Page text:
Thursday, March 19, 2015

Identity Crisis: Not Kevin, Not This Time

When you hear of the misfortune visited on a former student of yours, the subsequent discomforts, and the embarrassed undertone to her request for assistance, you are once again reminded how fragile a thing an identity is.

Because of the language of the description of the misfortunes experienced by your former student, you become aware that she was not the author of this particular call for assistance; she is being impersonated by another, who must be from another culture or level of society than the one in which you and your former student dwell, where her problems with spelling and punctuation betray her being who she claims.

After a few brief moments of mulling over the sorts of notices that are automatically directed to your spam folder by the Gmail spam filter, you marvel at the ways in which identity is becoming fragmented.  In theory, a con artist and grifter operates at a level of intensity at which he or she is able to winnow out potential victims, then have at them, new, devious identity intact and accepted as real.  

This does not cause you anything approximating a sense of comfort.  It is one thing for you to recall the occasional times, such as the one where you received a check for the lottery you were supposed to have one, where your suspicions are aroused.  But it is yet another thing to reflect on the times when you were played to the point of accepting as real an identity that wasn't.

You are in so many ways idealistic, trusting, and eager to think real the offered idiosyncrasies of your fellow humans.  In a way, even with your amusement at the so-called "letters" from Nigeria, where defecting politicians and military figures are looking for someone as trustworthy as yourself to transfer huge sums of money from Nigeria into the US or some other safe haven, you are the ideal mark.  

Forget your experiences on the carnival midway, in which you had the equivalent of graduate courses in learning the "g" or gimmick of so many propositions.  You are in this way your father's son.  After all, he was an avid compiler of systems by which one could invest to steady profits based on as the relative speeds of horses as they essay lengths measured in furlongs.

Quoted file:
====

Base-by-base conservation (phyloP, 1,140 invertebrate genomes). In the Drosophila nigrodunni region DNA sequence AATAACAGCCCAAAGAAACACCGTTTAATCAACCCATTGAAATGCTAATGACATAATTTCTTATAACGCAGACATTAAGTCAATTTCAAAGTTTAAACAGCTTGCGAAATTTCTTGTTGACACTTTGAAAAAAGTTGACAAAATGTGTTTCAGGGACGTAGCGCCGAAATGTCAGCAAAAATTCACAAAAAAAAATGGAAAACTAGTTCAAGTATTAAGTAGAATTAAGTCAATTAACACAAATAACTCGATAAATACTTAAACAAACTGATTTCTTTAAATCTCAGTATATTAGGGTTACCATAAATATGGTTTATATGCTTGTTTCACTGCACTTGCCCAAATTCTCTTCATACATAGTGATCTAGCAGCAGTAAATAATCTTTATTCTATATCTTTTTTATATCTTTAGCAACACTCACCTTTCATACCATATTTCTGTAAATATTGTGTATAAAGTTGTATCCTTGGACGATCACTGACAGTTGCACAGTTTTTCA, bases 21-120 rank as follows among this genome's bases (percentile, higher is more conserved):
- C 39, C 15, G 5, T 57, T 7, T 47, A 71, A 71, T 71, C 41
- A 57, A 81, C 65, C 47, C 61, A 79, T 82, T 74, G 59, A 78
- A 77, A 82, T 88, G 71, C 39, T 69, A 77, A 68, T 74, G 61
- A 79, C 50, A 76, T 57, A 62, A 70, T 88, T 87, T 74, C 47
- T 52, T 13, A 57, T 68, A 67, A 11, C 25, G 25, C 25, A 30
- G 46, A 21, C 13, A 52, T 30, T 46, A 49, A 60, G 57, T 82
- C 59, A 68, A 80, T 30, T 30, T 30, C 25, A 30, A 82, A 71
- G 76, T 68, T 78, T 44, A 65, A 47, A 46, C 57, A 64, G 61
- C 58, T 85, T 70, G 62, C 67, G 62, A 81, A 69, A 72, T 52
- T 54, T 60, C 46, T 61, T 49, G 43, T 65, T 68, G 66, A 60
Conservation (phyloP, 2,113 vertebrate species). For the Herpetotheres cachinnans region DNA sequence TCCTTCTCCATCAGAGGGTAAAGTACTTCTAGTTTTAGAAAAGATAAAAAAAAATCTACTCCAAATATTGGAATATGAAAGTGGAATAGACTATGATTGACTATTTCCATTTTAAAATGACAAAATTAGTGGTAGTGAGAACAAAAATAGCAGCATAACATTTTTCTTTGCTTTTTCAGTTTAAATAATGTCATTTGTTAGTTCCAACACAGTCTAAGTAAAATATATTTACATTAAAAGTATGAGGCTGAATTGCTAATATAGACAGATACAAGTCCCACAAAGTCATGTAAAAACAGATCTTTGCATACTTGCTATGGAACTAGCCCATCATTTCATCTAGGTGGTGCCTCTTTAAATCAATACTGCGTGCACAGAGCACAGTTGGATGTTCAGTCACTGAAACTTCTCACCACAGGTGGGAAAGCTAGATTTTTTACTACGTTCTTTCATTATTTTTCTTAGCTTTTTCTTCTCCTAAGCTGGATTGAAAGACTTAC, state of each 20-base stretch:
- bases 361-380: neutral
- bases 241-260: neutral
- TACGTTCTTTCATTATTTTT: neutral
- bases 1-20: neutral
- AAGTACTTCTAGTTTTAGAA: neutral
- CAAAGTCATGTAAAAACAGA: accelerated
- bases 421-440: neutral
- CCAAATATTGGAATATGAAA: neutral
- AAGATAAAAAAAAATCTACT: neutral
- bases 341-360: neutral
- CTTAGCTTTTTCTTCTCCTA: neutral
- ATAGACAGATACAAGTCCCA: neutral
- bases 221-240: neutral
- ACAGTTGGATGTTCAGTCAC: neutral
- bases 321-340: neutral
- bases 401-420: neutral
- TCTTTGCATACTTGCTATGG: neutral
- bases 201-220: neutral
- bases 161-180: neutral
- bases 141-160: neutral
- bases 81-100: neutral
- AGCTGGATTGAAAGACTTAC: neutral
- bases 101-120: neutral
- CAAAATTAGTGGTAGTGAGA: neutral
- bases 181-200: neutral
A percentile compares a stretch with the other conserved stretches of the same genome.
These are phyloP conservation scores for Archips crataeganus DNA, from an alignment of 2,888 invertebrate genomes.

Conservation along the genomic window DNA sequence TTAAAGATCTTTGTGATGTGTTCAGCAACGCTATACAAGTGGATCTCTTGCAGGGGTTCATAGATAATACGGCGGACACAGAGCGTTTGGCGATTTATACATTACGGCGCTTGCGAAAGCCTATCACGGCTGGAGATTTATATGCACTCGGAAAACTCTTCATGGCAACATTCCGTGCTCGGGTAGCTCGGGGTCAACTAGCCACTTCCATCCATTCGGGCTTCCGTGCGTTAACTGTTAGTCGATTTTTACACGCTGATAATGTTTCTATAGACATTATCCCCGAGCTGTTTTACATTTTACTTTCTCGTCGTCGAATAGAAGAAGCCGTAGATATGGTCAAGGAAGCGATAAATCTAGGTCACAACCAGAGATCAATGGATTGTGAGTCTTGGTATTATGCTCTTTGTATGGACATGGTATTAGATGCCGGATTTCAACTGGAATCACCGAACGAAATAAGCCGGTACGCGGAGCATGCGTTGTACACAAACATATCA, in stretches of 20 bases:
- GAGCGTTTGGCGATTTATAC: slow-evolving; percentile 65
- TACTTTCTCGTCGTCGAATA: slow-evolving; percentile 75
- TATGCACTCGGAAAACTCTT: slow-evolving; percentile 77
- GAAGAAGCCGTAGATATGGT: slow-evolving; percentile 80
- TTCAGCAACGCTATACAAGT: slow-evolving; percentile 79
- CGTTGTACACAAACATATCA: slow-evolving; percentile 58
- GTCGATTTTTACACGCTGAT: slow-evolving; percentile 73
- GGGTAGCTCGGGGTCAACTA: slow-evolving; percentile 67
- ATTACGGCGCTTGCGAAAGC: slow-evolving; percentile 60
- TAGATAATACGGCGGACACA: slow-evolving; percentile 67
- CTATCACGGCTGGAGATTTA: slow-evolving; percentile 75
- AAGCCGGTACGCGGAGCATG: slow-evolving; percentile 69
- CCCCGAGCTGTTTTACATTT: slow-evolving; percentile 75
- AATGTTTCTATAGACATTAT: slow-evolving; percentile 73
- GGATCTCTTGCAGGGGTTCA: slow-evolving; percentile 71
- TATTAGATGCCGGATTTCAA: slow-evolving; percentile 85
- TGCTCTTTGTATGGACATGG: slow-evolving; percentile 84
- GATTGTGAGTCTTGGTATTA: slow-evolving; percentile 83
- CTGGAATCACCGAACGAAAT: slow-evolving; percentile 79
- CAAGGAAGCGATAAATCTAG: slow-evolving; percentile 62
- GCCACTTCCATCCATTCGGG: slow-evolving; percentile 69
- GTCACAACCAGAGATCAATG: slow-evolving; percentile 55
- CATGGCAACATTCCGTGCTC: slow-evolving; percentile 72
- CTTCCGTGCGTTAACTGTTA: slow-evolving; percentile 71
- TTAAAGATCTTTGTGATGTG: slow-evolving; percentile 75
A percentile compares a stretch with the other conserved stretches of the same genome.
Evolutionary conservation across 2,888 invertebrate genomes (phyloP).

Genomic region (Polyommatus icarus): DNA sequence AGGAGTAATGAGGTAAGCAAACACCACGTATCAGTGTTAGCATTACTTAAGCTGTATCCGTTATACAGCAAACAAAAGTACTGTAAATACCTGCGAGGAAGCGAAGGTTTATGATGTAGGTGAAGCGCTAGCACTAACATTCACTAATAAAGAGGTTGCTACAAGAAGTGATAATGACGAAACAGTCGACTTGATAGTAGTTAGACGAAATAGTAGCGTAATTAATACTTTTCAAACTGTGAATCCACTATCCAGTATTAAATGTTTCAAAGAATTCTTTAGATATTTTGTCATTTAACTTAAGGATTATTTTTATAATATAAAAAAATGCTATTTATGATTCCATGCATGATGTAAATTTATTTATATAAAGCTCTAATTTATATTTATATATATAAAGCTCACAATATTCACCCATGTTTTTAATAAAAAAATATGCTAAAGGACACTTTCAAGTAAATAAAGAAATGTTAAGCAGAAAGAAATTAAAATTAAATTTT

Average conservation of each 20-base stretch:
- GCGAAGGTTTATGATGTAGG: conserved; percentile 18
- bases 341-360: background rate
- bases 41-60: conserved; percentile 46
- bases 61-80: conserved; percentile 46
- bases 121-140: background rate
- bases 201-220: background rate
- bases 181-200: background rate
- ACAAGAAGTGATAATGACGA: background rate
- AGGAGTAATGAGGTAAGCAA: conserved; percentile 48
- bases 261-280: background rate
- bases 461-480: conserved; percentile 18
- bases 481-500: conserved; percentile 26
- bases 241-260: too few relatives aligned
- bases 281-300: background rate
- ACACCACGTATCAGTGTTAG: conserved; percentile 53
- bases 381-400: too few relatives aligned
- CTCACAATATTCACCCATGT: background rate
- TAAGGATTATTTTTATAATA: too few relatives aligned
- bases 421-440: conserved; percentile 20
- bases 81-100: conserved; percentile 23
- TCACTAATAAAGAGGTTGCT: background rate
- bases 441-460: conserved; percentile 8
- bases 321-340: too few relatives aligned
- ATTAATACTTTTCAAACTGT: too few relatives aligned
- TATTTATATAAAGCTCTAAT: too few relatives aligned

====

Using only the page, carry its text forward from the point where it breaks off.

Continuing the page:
Identity intrigues you in a literary and an existential sense, to the point where you pursue speculations about it as your father sat for hours at his desk with The Daily Racing Form, a calculator, and a notepad on which to essay trial balances.  Over the years, you've evolved a formula of your own:  The signature flaw in any given identity resides in direct proportion to the degree of confidence or certainty within the identity.  

These elements catch up with you from time to time when you are either a witness or a direct participant in identity manipulation.  The latest of these came earlier in the week, when, as you left a gathering of friends who'd met to while away a pleasant happy hour, you were greeted by a woman who thought you were someone other than whom you know yourself to be, with all the attendant foibles of which you are aware and with the likelihood of at least one signature flaw.  In her eyes, you were Kevin.  The hug with which she greeted you caused you to think there had been some degree of closeness between her and Kevin, but not between you and her.

She was an athletic ash blond of medium height.  Her clothing suggested tennis, which struck you as a bit odd because you were in a bar/restaurant adjacent a golf course.  She read your surprise as an unwillingness to behave as Kevin would behave on seeing her, and here's where identity conspires to produce the kinds of results that intrigue you as a writer.

You not only assured her you were not Kevin, you in effect demonstrated you were you, whom you know for a certainty not to be Kevin.  "You are very attractive and pleasant,"  you said, "but even if I agreed to be Kevin, you'd soon see through the subterfuge."

"That is so like you,"  she said.

"Alright, I have some mischief similarity to Kevin, but I truly am not Kevin."

"I understand this is difficult for you."

"Yes," you said, "it is."

She watched you for a long moment, her face a complex play of competing dramas.  "All right then,"  she said.  "All right."  Then she turned and left you to being you, in effect taking Kevin with her, and leading you to speculate without any hope of understanding. Except that you understood  for your part as many things as you reckon her to have understood for her part.

You use aspects of your identity in every story you write.  Much as you like to think you're learning great heaps of valuable information from your reading and observation, you have a built-in margin for error.  You found it easy to imagine how, whoever Kevin was, he had caused pain to the person who thought he was you.  In a way, this caused you to think of pain you'd managed to cause to others, all on your own, without being Kevin.  You had no wish to cause this vulnerable person pain, either as a residual from Kevin or from yourself.

When you got home, the dinner you'd planned didn't come into being.  Instead, you made your thinking drink, coffee, took it out to the patio, and sat to sip it while watching the evening turn into night.  There was no comfort from the thought that the lady might at some point in the near future realize she'd been mistaken about you, that you were not Kevin, or that at some added future time, she'd meet Kevin and after conversation, realize he was still Kevin, but not you.

We carry so many selves about with us that it is often difficult to sort out the one we think we are from the one we wish to be or the one we are at the moment.


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